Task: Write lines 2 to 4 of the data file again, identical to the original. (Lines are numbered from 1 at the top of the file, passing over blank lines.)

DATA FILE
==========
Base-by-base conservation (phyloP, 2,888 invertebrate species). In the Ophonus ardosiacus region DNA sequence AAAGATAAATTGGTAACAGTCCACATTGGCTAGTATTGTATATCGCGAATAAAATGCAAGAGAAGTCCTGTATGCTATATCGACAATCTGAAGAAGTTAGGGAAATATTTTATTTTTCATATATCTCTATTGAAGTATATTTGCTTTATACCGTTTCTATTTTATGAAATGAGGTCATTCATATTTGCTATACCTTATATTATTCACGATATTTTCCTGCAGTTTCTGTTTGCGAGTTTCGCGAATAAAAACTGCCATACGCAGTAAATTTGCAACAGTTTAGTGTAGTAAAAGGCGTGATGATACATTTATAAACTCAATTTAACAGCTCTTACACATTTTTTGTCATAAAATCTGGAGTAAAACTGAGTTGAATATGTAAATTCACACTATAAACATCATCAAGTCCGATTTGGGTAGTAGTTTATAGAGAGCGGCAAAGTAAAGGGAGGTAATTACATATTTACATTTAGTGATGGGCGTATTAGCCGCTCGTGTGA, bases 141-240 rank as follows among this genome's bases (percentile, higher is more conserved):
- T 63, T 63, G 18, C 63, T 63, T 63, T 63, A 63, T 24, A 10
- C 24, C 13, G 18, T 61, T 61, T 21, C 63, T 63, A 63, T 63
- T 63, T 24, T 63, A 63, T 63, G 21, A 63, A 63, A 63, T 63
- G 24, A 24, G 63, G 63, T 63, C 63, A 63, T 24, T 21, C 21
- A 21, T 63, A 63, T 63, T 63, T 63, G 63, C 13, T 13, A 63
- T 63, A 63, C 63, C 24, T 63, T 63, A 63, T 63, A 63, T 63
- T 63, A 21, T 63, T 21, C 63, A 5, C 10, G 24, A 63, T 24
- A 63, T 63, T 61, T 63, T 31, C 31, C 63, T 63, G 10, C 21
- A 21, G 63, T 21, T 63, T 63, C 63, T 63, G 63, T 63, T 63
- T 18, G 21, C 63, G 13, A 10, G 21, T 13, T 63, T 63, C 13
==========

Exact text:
- T 63, T 63, G 18, C 63, T 63, T 63, T 63, A 63, T 24, A 10
- C 24, C 13, G 18, T 61, T 61, T 21, C 63, T 63, A 63, T 63
- T 63, T 24, T 63, A 63, T 63, G 21, A 63, A 63, A 63, T 63